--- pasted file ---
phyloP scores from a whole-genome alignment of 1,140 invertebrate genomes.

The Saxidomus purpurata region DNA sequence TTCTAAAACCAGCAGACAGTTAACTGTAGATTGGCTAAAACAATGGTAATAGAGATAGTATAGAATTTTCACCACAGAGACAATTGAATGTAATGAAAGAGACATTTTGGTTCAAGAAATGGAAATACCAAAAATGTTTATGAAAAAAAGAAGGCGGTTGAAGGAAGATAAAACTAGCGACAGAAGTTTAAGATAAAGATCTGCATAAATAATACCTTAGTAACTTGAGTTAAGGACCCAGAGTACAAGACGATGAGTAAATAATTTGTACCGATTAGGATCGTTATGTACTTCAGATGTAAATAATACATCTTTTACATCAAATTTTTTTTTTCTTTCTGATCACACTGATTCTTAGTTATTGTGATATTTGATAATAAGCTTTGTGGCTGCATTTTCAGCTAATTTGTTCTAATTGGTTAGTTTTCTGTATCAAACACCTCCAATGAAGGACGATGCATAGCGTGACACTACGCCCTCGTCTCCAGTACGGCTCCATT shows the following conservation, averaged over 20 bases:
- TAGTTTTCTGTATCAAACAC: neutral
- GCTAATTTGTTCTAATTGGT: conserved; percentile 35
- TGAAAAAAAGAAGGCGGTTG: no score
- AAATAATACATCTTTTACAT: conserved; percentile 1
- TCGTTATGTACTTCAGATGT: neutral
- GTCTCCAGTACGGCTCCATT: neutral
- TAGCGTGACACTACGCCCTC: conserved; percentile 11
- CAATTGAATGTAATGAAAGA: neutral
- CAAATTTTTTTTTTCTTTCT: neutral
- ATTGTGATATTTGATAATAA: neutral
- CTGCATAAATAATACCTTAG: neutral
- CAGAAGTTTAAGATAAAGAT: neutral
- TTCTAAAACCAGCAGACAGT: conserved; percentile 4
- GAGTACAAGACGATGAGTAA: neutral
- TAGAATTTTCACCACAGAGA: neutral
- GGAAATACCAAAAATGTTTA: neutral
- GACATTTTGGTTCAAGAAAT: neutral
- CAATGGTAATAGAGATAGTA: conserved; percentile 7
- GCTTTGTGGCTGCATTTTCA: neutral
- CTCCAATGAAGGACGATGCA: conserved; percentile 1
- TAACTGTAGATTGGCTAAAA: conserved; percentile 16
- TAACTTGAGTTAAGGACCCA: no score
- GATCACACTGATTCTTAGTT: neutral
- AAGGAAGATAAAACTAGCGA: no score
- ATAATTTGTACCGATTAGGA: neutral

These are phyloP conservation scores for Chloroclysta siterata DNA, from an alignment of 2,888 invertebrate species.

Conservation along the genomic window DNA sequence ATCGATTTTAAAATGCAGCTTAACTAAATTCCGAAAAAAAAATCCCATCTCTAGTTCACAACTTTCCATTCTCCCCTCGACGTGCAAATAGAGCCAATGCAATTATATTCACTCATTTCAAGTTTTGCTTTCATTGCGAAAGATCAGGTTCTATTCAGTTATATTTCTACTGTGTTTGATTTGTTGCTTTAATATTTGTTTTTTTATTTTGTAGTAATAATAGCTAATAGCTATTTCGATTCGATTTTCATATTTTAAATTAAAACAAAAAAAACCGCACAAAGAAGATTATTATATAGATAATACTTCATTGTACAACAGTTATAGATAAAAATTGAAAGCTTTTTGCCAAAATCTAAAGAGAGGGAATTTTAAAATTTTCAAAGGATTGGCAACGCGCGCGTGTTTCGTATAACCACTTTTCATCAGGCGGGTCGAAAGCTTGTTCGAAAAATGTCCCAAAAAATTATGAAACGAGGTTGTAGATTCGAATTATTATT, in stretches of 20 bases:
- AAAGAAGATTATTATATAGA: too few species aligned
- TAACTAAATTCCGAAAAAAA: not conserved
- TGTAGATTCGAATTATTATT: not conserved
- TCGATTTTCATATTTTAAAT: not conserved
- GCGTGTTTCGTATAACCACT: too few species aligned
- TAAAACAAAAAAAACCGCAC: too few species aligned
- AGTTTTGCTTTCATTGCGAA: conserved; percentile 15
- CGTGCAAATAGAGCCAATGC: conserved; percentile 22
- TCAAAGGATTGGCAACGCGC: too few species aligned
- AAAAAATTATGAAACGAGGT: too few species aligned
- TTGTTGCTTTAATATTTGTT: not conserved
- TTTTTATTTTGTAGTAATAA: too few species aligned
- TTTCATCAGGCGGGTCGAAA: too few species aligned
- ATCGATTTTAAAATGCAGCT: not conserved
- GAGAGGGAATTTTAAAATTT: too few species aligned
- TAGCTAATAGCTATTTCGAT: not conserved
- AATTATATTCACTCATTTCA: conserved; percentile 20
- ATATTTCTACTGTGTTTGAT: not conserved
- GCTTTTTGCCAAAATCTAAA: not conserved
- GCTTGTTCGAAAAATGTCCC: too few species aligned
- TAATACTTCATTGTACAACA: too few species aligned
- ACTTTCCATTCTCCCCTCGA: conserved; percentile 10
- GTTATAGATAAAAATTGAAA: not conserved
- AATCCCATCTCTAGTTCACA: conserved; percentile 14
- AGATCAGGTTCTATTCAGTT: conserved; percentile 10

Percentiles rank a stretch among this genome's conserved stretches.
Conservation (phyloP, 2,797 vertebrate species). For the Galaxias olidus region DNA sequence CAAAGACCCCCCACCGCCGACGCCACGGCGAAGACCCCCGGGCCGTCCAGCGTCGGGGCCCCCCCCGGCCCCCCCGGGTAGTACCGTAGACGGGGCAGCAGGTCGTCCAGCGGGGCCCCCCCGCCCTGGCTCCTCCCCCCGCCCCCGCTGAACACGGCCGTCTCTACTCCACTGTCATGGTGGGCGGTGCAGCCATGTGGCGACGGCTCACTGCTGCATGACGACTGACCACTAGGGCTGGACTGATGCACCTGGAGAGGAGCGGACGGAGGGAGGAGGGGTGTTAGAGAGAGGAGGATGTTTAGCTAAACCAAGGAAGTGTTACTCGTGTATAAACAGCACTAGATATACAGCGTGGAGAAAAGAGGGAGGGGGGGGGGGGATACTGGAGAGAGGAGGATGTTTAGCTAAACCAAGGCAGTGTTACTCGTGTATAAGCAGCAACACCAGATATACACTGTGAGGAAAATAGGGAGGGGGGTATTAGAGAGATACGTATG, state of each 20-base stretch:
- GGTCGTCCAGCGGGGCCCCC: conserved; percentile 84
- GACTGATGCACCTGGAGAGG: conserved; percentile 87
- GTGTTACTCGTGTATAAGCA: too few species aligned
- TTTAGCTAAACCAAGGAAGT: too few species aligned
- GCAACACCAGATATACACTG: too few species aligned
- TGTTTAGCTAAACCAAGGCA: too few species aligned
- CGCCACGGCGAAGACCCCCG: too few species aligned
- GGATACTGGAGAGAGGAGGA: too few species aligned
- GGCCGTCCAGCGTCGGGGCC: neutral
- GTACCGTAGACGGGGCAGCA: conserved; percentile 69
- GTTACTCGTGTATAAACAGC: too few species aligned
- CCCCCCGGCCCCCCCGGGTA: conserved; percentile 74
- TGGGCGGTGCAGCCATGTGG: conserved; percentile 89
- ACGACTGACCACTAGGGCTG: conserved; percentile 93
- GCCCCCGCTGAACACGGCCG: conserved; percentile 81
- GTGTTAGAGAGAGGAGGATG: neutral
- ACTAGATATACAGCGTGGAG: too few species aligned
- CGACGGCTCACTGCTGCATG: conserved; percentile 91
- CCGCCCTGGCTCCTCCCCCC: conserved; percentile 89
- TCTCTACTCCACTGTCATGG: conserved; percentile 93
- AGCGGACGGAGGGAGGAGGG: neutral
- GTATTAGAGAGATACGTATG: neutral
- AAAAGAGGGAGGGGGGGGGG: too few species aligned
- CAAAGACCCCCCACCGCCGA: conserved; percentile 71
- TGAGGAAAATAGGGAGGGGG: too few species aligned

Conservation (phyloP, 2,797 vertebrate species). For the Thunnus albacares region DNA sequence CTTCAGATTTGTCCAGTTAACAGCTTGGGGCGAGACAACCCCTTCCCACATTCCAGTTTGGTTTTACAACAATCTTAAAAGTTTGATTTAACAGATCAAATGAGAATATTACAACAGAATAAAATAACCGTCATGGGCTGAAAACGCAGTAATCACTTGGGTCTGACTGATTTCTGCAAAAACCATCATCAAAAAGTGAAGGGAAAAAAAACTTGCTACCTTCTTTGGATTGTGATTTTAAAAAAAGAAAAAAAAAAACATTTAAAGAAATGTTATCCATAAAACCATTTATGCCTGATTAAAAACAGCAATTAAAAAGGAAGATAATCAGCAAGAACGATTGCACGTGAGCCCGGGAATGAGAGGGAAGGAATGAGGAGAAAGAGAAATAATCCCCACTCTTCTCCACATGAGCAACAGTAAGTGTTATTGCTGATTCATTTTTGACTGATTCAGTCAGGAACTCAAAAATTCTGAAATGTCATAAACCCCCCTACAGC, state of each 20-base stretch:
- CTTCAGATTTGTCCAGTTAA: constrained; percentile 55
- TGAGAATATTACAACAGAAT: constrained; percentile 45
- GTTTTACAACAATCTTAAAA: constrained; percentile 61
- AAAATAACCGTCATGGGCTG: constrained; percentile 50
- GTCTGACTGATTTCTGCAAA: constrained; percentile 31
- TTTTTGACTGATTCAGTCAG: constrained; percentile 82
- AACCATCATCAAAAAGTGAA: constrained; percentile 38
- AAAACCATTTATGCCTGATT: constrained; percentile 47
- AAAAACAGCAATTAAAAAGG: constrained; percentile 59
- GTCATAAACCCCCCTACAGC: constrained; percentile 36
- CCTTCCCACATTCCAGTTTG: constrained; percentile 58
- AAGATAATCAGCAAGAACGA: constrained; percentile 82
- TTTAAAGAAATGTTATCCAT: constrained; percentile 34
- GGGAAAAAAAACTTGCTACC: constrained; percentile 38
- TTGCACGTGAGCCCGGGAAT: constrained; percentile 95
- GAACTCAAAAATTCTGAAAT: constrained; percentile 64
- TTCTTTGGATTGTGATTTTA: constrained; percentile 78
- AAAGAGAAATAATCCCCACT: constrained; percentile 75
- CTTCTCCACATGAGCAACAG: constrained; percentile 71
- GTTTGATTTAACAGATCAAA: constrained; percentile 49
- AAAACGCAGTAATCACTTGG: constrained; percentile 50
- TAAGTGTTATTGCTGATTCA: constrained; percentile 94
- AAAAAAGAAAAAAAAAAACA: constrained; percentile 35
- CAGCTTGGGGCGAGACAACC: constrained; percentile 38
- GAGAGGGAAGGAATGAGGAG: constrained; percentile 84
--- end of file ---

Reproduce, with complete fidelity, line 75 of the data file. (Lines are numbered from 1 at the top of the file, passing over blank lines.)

- CCGCCCTGGCTCCTCCCCCC: conserved; percentile 89